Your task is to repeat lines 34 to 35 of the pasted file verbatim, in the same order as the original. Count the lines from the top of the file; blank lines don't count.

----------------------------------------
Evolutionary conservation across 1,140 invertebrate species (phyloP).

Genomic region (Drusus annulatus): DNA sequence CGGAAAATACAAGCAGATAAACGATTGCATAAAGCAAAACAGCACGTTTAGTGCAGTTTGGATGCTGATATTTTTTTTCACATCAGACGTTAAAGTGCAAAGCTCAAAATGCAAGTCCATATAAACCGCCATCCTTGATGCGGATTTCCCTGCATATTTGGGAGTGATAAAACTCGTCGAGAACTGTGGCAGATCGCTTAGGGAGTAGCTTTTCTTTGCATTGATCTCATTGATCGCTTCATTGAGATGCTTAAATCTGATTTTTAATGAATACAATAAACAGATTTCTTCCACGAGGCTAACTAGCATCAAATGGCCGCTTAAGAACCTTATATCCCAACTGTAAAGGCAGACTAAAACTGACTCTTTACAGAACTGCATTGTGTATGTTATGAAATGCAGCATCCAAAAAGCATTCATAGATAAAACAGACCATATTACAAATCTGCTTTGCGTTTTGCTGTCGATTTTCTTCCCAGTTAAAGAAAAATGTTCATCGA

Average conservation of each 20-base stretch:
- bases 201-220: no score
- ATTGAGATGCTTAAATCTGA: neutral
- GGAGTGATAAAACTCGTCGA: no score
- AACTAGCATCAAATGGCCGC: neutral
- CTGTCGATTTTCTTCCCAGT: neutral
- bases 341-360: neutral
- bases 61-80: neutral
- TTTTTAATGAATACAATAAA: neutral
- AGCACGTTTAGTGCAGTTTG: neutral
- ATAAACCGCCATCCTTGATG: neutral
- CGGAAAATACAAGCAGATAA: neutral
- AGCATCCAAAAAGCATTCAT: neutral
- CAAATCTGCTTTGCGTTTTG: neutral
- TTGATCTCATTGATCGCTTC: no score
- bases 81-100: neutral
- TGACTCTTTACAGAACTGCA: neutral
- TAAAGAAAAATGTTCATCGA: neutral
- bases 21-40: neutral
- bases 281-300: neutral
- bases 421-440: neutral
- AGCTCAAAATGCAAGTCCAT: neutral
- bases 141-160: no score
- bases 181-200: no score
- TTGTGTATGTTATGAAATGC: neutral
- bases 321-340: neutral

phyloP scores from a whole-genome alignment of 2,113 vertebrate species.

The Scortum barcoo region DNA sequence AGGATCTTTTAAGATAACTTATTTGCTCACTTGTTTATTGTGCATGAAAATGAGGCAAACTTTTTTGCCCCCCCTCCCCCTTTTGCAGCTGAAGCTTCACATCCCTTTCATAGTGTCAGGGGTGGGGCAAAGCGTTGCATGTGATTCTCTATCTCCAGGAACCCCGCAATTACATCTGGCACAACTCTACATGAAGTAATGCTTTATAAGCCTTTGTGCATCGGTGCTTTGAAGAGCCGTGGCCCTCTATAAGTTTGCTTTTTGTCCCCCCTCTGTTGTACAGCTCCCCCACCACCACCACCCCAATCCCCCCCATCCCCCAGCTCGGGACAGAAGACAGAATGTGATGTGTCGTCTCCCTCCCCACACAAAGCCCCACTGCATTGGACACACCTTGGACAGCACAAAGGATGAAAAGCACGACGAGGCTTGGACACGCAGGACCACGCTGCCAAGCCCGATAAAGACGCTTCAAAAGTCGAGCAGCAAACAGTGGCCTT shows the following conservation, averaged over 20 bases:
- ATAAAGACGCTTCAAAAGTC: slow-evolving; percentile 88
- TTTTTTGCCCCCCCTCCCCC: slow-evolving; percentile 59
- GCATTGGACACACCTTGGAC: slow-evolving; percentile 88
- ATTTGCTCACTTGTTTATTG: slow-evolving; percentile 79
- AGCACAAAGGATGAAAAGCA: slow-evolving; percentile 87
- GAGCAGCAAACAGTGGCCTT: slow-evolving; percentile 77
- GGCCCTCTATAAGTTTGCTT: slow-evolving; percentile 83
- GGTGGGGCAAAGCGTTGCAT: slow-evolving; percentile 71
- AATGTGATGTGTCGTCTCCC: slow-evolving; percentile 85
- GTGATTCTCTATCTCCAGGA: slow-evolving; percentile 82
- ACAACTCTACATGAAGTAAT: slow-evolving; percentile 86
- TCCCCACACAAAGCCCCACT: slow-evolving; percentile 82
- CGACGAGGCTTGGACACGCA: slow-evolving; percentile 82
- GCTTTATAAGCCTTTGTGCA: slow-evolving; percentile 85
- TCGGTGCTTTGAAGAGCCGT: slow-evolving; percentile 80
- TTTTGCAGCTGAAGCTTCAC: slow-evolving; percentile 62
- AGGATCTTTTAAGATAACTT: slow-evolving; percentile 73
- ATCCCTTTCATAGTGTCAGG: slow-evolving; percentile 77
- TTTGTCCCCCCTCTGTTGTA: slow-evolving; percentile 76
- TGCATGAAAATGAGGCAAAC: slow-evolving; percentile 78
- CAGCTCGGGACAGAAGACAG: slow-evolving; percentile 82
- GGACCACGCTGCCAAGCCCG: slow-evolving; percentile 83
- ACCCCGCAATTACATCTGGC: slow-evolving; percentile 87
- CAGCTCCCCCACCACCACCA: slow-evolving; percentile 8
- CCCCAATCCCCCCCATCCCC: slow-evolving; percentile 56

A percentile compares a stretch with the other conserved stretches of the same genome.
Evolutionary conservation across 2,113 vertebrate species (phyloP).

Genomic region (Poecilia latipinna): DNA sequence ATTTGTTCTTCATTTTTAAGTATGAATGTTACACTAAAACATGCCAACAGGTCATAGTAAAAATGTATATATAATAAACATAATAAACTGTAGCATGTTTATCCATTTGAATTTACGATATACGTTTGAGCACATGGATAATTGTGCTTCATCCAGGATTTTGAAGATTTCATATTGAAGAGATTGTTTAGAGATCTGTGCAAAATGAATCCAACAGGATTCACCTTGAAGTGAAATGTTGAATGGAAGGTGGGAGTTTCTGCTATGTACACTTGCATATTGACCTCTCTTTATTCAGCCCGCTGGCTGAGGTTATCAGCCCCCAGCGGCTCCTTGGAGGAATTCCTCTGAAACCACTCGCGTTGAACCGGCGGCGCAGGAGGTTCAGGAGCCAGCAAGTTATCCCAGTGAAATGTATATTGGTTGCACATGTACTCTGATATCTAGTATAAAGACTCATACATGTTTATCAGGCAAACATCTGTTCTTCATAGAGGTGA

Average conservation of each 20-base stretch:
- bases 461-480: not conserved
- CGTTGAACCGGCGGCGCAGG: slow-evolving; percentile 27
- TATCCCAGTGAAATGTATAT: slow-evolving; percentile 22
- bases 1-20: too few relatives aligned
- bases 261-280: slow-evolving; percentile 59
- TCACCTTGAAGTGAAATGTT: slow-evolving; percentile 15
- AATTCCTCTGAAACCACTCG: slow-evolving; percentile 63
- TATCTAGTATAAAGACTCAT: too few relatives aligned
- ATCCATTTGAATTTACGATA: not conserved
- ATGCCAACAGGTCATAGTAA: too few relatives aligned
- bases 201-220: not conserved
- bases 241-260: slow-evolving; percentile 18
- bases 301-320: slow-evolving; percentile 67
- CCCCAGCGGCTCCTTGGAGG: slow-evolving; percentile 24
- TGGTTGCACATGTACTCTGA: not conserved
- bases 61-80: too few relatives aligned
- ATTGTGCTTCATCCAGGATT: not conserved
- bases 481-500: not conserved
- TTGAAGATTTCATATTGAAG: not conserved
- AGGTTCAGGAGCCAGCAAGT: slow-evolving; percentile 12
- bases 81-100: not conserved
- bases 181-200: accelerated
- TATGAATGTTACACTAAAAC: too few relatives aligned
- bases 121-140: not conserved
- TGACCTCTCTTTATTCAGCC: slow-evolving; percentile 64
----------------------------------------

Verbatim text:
- ATTTGCTCACTTGTTTATTG: slow-evolving; percentile 79
- AGCACAAAGGATGAAAAGCA: slow-evolving; percentile 87